8. This Bill makes provision to extend the powers of the Northern Ireland Human Rights Commission (the 'Commission'). It amends the Northern Ireland Act 1998 by granting three new powers to the Commission - powers to require the provision of information or a document, or for a person to give oral evidence; to access places of detention; and to institute judicial proceedings in the Commission's own right, and when doing so rely upon the European Convention on Human Rights. This will mean that the Commission can bring test cases without the need for a victim to do so personally. Additionally, this Bill requires the Commission to report to the Secretary of State on the effectiveness of these new powers, within two years of their commencement. The use of these powers will be governed by safeguards to help ensure that they are used appropriately by the Commission and complied with by public authorities.
9. This Bill provides additional powers for the police and military. These include powers of entry, search and seizure that go over and above common law and existing statutory powers available to the police, for example those granted by the Police and Criminal Evidence (Northern Ireland) Order 1989 ('PACE'). Since the armed forces have no statutory powers above those of ordinary members of the public, they require specific legislative provision in order to stop, search and arrest persons, to enter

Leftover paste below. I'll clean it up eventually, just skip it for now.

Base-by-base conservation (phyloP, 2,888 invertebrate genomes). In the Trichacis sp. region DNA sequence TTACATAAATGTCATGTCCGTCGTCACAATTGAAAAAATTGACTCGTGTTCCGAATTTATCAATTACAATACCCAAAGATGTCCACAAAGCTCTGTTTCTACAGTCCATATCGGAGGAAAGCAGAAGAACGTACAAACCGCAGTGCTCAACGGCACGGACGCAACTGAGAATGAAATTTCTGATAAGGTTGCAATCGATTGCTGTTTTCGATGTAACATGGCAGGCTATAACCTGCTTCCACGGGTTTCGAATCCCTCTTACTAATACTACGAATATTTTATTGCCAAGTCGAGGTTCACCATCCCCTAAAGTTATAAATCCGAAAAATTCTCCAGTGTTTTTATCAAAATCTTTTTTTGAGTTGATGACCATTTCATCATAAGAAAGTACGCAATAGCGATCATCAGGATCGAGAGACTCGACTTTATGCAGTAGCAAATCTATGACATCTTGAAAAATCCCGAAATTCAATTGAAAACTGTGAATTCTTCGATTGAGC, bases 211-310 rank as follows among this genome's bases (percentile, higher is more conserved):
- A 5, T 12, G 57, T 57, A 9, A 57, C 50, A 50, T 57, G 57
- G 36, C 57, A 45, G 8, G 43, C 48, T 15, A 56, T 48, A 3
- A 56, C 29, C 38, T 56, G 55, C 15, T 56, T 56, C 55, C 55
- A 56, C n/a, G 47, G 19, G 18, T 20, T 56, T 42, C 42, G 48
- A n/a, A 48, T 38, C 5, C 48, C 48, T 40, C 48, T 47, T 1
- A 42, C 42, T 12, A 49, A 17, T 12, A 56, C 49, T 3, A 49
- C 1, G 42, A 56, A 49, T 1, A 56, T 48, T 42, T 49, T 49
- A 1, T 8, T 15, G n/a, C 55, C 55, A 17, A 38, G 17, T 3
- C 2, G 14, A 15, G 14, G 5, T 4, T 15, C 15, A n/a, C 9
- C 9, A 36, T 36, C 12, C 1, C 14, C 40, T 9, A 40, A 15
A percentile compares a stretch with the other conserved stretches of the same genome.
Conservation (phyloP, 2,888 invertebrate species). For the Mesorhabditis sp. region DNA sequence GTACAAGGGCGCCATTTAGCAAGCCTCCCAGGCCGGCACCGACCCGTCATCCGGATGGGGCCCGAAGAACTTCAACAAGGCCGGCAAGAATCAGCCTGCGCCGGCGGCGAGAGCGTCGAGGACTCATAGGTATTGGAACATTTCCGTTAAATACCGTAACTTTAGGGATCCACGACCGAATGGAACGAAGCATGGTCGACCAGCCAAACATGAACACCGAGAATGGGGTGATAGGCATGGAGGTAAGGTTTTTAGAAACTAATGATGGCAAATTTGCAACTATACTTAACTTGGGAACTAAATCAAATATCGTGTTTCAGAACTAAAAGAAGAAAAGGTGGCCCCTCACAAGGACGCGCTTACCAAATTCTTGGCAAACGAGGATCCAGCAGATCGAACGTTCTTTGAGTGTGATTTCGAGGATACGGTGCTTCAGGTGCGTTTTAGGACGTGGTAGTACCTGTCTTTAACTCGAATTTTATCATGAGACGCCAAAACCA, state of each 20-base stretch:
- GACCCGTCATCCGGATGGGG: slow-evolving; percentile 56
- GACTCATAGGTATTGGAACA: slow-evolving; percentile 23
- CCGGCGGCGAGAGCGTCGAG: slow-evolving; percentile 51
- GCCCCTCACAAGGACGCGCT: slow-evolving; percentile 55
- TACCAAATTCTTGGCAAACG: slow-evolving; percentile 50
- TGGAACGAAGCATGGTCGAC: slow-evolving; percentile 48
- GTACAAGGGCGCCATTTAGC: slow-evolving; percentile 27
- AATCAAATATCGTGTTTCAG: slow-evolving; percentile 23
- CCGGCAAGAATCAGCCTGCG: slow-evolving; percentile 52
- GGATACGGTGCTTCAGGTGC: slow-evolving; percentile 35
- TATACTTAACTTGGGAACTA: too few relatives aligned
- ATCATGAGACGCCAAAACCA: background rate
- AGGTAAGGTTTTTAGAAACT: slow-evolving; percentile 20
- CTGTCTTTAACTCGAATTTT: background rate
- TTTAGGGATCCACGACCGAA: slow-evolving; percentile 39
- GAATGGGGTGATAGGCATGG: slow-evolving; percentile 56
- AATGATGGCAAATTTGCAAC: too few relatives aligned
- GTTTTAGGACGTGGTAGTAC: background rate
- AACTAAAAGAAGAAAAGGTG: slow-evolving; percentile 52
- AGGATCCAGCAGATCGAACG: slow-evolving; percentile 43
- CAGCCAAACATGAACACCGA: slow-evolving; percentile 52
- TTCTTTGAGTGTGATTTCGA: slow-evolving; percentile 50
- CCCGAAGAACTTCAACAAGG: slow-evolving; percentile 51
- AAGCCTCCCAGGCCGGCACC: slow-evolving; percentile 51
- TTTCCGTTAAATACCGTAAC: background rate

premises and to seize items. A compensation scheme is provided for in respect of damage or loss caused by the exercise of powers in the Bill.
10. This Bill also makes provision for the permanent regulation of the private security industry in Northern Ireland. The current licensing scheme is provided for in section 106 of the Terrorism Act 2000, and the details are set out in Schedule 13 to that Act. The Schedule 13 provisions are designed to ensure licences are not granted to persons and companies with a paramilitary connection. The Bill prepares for a normalised security situation by bringing Northern Ireland within the same statutory framework as exists in Great Britain. The Bill amends the Private Security Industry Act 2001 ('the 2001 Act'), which currently extends to Scotland and England and Wales only, to include Northern Ireland. This will have the effect of giving the Security Industry Authority ('the SIA') responsibility for the regulation of matters designated by the Secretary of State, such as manned guarding and wheel clamping. In extending the 2001 Act to Northern Ireland the only changes to it are those technically necessary to make that regime work effectively in Northern Ireland. Explanatory Notes have been produced by the Home Office in relation to the operation of the 2001 Act.
11. In August 2006, the Northern Ireland Office published a consultation document entitled 'Regulating the Private Security Industry in Northern Ireland'. The document detailed four options for the regulation of the industry, and indicated that the preferred option for thorough and permanent regulation of the industry was to extend the remit of the SIA to Northern Ireland. Of the responses received from security companies, all were strongly in favour of the proposals. This view was shared by local authorities as well as the Police Service of Northern Ireland ('PSNI') and the British Security Industry Association. Some areas of concern were raised which have been taken into account in developing the provisions of this Bill.
12. Because the SIA will not be able to commence regulation immediately, this Bill also provides for an interim scheme of licensing in Northern Ireland from 1 August 2007. The interim scheme builds on and widens the scope of the current licensing scheme so as to prevent those engaged in criminal activity from benefiting from security industry activities.